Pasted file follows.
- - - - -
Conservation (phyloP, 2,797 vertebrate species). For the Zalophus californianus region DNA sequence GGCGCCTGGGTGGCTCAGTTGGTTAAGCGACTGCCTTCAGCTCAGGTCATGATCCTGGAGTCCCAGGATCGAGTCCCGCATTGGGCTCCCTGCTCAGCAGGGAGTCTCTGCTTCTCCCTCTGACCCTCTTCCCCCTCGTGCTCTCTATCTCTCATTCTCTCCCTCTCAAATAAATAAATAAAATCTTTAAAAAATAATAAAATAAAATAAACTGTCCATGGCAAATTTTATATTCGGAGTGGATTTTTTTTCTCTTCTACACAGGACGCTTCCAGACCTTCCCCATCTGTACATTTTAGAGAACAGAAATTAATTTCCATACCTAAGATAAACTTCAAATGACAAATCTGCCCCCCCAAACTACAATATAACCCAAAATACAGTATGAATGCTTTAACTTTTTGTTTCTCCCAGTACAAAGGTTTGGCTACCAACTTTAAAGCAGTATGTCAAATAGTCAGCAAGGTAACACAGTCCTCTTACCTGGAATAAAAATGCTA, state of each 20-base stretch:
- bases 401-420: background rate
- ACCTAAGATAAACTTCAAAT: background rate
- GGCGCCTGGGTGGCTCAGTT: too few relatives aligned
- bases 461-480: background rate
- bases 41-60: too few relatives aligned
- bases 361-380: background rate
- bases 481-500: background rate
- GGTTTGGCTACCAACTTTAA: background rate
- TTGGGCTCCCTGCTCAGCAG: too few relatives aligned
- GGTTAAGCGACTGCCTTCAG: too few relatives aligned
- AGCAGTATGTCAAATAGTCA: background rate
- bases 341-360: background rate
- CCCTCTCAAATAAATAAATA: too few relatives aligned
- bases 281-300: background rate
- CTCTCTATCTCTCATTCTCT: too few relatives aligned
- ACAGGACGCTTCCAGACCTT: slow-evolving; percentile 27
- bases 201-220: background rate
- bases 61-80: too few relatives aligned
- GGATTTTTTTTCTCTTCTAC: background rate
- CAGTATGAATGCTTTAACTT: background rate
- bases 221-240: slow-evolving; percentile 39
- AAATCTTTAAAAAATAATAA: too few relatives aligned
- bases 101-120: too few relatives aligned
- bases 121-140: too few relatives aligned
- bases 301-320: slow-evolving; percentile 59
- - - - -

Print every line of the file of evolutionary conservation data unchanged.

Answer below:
Conservation (phyloP, 2,797 vertebrate species). For the Zalophus californianus region DNA sequence GGCGCCTGGGTGGCTCAGTTGGTTAAGCGACTGCCTTCAGCTCAGGTCATGATCCTGGAGTCCCAGGATCGAGTCCCGCATTGGGCTCCCTGCTCAGCAGGGAGTCTCTGCTTCTCCCTCTGACCCTCTTCCCCCTCGTGCTCTCTATCTCTCATTCTCTCCCTCTCAAATAAATAAATAAAATCTTTAAAAAATAATAAAATAAAATAAACTGTCCATGGCAAATTTTATATTCGGAGTGGATTTTTTTTCTCTTCTACACAGGACGCTTCCAGACCTTCCCCATCTGTACATTTTAGAGAACAGAAATTAATTTCCATACCTAAGATAAACTTCAAATGACAAATCTGCCCCCCCAAACTACAATATAACCCAAAATACAGTATGAATGCTTTAACTTTTTGTTTCTCCCAGTACAAAGGTTTGGCTACCAACTTTAAAGCAGTATGTCAAATAGTCAGCAAGGTAACACAGTCCTCTTACCTGGAATAAAAATGCTA, state of each 20-base stretch:
- bases 401-420: background rate
- ACCTAAGATAAACTTCAAAT: background rate
- GGCGCCTGGGTGGCTCAGTT: too few relatives aligned
- bases 461-480: background rate
- bases 41-60: too few relatives aligned
- bases 361-380: background rate
- bases 481-500: background rate
- GGTTTGGCTACCAACTTTAA: background rate
- TTGGGCTCCCTGCTCAGCAG: too few relatives aligned
- GGTTAAGCGACTGCCTTCAG: too few relatives aligned
- AGCAGTATGTCAAATAGTCA: background rate
- bases 341-360: background rate
- CCCTCTCAAATAAATAAATA: too few relatives aligned
- bases 281-300: background rate
- CTCTCTATCTCTCATTCTCT: too few relatives aligned
- ACAGGACGCTTCCAGACCTT: slow-evolving; percentile 27
- bases 201-220: background rate
- bases 61-80: too few relatives aligned
- GGATTTTTTTTCTCTTCTAC: background rate
- CAGTATGAATGCTTTAACTT: background rate
- bases 221-240: slow-evolving; percentile 39
- AAATCTTTAAAAAATAATAA: too few relatives aligned
- bases 101-120: too few relatives aligned
- bases 121-140: too few relatives aligned
- bases 301-320: slow-evolving; percentile 59